Real-world science applications such as experiential learning, case studies, internships, externships, field trips, and practitioner interviews are used frequently to enhance student problem-solving skills in the classroom (Kolb, 1984). Experiential learning can also help students interact with the course material (Keeton and Tate, 1978) and can be used as part of the undergraduate curriculum to provide students hands-on, real-world experience in the classroom. Experiential learning fosters higher retention of knowledge as compared with lecture-style teaching (Specht and Sandlin, 1991; Van Eynde and Spencer, 1988). Several studies have demonstrated that experiential learning improved learning and enhanced skills (Eyler, 2009; Paul and Mukhopadhyay, 2005). Learning through hands-on activities is important for horticulture and other applied disciplines, particularly while teaching a relatively new technology or management practice (Grover and Stovall, 2013). Montgomery and Millenbah (2011) also found that students in outdoor settings learn better than those in indoor settings.
High tunnels, hereafter referred to as hoop houses, are temporary plastic-covered structures used to extend the growing season by keeping the temperatures relatively warm during the winter (St. Hilaire et al., 2009; Walker et al., 2012). These structures typically do not have supplemental heating or cooling, and are particularly popular among small producers and homeowners because they can provide opportunities to boost income and sustainability through additional production during winter. However, planning and management of production in hoop houses requires problem-solving and analytical skills. For example, producers must evaluate the type of hoop house covering to be used to maximize yield and the related physiological impacts on plant growth. Learning hoop house production techniques, therefore, also requires higher levels of critical thinking and analytical information processing (Millenbah and Millspaugh, 2003).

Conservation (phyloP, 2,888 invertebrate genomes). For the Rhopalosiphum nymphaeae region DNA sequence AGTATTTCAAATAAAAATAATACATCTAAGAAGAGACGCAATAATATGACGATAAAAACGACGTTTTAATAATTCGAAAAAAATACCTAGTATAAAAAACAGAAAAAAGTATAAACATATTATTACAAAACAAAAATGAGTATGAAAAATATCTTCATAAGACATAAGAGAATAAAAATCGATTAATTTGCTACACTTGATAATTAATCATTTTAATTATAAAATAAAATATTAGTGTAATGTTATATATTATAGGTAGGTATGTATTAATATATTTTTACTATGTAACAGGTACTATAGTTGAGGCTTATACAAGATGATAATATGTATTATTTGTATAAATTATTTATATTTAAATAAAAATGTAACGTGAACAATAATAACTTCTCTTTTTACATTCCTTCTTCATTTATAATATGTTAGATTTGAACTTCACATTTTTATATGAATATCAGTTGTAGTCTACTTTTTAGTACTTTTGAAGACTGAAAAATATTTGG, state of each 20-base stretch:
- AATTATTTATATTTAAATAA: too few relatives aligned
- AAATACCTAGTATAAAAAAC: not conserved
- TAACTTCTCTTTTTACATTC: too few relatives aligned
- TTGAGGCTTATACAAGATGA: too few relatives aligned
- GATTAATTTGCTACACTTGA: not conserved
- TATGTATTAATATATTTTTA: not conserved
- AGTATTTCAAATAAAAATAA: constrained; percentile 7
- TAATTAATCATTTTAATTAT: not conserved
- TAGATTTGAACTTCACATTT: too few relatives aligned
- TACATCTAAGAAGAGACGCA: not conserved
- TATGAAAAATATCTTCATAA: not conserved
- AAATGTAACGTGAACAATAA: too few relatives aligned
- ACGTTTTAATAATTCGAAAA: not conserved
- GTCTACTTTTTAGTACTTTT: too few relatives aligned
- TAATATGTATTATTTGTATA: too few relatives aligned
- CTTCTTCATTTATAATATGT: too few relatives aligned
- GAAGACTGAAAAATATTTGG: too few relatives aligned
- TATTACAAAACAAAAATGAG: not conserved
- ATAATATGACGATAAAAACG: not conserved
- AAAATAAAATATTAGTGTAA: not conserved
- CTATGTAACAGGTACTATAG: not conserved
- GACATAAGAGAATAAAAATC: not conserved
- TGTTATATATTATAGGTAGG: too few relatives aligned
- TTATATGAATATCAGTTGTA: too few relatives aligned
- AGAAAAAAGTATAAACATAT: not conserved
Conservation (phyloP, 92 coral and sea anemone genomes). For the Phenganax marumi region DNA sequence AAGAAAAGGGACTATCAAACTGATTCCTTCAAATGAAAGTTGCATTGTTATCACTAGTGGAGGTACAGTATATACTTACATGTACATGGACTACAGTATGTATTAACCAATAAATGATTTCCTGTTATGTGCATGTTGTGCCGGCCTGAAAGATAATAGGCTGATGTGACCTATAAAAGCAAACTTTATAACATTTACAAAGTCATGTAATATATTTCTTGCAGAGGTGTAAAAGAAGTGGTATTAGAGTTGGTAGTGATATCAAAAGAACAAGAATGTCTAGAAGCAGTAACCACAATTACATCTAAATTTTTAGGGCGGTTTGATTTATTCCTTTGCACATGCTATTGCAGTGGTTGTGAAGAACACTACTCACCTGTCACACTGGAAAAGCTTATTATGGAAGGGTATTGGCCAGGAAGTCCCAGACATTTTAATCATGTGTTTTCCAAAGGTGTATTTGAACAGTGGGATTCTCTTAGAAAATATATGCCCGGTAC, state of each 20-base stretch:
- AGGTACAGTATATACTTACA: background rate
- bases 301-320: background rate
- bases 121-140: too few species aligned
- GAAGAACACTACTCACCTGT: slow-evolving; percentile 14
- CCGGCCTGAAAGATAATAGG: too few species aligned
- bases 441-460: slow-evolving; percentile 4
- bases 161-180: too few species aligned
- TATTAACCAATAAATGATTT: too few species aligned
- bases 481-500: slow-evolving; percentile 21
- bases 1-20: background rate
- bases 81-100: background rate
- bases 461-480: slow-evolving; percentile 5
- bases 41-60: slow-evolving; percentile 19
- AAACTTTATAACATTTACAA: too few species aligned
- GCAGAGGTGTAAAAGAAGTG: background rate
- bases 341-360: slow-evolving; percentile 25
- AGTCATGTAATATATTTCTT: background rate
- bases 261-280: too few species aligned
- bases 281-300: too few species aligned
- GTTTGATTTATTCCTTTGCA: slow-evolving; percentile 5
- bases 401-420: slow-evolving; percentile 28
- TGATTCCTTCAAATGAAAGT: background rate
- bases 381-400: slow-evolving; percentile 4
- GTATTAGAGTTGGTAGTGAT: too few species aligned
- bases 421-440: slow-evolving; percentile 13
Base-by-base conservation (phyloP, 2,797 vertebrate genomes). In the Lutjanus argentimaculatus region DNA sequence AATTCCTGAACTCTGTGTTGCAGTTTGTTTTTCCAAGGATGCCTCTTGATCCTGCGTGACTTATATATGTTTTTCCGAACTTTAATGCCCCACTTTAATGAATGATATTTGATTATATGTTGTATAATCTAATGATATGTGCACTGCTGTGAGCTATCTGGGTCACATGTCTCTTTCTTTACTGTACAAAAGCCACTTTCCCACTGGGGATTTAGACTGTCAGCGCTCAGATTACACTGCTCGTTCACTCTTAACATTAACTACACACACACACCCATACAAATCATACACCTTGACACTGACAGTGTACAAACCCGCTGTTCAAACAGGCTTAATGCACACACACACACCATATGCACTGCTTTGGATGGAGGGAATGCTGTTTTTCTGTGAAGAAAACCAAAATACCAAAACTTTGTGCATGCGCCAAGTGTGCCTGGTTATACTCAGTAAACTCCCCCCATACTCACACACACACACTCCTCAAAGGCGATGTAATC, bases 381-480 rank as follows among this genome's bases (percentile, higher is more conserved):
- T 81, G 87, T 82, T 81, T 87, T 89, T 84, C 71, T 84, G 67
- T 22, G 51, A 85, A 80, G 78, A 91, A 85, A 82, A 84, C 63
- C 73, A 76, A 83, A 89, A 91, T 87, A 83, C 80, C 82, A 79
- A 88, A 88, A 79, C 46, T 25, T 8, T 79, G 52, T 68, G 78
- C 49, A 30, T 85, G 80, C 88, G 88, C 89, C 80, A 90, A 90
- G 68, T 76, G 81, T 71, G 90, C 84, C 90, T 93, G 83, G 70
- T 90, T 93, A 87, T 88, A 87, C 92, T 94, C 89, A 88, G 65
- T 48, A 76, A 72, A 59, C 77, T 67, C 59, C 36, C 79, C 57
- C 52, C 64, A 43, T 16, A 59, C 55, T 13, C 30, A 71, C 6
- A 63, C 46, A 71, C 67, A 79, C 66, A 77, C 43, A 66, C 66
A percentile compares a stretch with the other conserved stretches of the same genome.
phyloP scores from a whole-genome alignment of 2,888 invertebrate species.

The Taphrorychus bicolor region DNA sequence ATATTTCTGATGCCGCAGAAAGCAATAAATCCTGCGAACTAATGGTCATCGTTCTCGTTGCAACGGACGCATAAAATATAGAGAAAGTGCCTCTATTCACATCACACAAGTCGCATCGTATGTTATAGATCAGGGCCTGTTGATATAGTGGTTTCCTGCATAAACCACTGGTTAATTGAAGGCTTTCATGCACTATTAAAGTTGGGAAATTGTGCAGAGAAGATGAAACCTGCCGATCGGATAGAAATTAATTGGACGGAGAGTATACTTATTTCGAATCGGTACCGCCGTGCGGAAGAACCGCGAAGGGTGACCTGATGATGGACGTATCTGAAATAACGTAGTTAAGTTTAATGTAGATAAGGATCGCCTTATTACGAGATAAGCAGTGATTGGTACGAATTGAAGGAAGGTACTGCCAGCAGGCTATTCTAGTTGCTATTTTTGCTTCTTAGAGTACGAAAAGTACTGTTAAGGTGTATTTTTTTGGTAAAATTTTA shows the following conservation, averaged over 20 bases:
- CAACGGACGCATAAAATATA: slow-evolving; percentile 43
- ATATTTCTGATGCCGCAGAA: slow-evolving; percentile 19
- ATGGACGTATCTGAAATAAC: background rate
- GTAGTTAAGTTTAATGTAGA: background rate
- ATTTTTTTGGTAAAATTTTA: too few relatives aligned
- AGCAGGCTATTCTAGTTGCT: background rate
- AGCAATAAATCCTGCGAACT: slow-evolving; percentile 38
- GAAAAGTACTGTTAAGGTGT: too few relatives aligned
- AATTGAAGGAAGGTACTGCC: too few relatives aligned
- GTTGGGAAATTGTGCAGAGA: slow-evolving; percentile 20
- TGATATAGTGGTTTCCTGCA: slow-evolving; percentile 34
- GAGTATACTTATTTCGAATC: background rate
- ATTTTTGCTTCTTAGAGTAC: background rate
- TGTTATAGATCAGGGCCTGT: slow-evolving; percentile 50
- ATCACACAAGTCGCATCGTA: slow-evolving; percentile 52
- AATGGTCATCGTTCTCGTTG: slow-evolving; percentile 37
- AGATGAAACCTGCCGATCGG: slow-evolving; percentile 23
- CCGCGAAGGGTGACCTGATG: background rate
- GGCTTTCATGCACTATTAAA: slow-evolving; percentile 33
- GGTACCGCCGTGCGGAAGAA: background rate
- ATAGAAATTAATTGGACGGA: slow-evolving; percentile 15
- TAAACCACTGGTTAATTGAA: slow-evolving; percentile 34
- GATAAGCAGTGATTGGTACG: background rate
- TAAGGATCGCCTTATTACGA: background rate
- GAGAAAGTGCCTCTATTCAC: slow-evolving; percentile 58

St. Hilaire et al. (2009) described the benefits of involving students in the construction and operation of hoop houses to provide experiential learning and practical agricultural skills to plant science majors and non–plant science majors alike. We add to this educational research by including students’ assessment of group work and their own participation in the activity. An agricultural science research project was designed to assess the impacts of hoop house glazing on environmental factors such as photosynthetically active radiation (PAR) and internal/external temperatures. This study involved an evaluation of the educational value of hoop house construction through self-assessment by the student participants. This exercise provided students with hands-on experience in hoop house construction and data interpretation. The objectives of the study were to evaluate students’ perceptions of the value for measuring environmental conditions important for hoop house production, students’ perceptions on the educational value of the exercise and method of class content delivery, and students’ perceptions of their participation in the group activity and group dynamics.
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